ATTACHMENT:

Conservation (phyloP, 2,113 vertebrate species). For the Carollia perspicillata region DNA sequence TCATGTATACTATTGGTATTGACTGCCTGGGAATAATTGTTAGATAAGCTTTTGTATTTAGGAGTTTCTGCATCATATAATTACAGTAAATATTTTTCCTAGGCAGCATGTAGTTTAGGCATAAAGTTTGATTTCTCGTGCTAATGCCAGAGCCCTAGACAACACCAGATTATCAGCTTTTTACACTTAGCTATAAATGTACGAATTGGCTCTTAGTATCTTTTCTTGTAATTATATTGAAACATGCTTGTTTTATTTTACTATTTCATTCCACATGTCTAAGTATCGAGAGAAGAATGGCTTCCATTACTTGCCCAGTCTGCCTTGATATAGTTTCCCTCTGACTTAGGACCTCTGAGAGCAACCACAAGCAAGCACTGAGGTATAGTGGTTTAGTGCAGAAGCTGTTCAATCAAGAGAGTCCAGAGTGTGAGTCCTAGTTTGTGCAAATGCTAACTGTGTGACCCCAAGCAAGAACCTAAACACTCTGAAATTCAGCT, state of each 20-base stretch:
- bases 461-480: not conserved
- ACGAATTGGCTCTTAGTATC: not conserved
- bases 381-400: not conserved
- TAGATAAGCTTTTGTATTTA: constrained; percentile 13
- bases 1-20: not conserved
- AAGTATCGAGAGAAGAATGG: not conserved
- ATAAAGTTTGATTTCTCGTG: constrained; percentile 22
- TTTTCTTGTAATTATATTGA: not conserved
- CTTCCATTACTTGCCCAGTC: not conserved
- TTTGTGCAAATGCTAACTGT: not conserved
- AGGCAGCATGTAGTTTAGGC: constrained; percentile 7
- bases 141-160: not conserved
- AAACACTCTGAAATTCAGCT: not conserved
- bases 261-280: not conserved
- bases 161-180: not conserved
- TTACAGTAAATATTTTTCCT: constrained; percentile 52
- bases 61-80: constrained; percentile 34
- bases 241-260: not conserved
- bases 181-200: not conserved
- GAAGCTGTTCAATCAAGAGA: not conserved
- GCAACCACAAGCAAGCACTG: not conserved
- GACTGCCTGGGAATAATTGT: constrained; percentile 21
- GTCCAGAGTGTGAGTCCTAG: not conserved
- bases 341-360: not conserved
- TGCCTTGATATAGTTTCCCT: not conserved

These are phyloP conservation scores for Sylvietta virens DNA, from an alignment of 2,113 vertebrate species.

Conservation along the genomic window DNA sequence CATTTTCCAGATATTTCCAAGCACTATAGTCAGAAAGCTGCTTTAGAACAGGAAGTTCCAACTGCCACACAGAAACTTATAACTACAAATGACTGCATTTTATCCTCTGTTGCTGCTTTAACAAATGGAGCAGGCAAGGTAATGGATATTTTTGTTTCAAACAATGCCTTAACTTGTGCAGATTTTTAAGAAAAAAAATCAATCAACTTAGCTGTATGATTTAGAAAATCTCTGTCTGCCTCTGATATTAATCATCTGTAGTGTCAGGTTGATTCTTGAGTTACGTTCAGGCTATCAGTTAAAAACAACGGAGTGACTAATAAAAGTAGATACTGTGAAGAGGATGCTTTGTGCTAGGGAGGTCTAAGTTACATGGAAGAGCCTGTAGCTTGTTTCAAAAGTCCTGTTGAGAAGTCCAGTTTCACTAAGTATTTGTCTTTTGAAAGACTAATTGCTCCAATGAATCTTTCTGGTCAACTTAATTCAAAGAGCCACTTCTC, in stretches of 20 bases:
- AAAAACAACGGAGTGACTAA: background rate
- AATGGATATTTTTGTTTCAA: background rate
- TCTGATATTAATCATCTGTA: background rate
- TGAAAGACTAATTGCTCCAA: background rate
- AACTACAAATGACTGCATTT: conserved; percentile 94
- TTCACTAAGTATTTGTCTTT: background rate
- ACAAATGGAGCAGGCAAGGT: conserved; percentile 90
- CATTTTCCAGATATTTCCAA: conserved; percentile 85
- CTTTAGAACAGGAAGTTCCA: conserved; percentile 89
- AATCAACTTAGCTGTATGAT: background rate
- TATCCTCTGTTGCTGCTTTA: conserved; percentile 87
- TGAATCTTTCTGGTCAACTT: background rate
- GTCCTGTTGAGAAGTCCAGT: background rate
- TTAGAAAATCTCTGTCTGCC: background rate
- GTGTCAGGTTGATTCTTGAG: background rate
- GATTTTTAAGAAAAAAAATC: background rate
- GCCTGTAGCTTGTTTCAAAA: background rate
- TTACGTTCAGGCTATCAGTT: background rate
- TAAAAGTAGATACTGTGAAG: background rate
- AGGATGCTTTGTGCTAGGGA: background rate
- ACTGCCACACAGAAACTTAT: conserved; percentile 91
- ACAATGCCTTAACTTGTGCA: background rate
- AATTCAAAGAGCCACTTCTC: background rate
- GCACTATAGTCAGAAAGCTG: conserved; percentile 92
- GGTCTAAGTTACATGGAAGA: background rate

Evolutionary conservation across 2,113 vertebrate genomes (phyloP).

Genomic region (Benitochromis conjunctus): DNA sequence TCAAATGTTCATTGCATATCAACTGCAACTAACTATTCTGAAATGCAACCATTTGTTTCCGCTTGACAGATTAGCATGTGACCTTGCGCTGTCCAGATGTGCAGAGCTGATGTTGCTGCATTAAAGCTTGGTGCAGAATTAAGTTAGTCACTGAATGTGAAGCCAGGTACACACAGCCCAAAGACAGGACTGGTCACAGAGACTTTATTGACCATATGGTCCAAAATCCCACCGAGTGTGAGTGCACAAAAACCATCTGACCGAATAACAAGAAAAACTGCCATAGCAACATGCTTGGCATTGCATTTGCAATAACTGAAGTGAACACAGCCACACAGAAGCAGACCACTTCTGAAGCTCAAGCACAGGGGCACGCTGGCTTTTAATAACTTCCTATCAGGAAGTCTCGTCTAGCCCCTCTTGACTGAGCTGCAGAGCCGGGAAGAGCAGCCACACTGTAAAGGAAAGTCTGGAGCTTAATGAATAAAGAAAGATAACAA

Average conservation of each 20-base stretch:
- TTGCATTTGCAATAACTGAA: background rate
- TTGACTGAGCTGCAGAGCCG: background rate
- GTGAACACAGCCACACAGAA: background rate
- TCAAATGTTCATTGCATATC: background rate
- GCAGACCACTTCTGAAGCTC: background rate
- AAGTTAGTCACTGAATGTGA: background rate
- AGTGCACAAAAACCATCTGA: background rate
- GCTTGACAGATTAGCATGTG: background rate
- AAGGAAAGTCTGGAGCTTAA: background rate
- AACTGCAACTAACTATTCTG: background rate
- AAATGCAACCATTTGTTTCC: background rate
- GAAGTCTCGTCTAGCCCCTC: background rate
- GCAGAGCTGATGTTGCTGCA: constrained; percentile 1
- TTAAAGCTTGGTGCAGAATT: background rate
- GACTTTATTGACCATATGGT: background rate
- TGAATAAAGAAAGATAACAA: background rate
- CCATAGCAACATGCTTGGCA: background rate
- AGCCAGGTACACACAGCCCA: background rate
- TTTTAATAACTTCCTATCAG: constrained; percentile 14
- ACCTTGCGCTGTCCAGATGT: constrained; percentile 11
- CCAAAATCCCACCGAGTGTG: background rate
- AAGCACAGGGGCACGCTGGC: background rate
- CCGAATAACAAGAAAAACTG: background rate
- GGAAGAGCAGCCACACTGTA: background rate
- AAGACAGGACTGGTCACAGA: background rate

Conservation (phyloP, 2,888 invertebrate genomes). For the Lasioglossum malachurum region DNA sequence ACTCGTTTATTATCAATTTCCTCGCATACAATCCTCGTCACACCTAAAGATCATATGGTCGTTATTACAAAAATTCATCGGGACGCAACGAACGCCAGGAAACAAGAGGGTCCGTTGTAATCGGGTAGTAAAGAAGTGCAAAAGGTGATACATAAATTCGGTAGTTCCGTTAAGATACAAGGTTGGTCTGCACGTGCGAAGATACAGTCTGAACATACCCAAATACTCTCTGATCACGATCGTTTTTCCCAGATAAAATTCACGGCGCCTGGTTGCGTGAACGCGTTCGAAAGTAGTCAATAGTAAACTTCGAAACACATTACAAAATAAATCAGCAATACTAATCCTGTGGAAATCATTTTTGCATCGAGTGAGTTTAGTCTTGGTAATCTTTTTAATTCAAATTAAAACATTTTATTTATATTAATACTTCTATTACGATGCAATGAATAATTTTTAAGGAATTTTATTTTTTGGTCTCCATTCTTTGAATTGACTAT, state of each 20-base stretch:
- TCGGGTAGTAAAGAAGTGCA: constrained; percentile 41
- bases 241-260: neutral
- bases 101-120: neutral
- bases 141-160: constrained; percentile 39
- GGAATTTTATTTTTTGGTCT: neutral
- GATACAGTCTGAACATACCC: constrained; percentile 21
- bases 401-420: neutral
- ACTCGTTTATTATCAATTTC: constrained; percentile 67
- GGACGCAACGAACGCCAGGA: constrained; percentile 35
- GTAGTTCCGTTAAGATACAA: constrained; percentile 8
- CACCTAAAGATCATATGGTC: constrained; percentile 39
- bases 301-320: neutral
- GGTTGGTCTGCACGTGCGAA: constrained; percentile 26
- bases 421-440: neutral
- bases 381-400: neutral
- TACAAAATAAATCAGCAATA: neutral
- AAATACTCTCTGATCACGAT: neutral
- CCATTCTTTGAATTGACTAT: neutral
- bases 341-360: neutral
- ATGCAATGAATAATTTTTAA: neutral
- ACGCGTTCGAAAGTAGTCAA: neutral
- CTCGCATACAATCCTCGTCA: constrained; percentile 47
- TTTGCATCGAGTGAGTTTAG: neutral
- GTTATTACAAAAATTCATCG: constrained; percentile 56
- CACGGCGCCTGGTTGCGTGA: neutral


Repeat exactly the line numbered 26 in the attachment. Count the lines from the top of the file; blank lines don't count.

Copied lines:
- TGCCTTGATATAGTTTCCCT: not conserved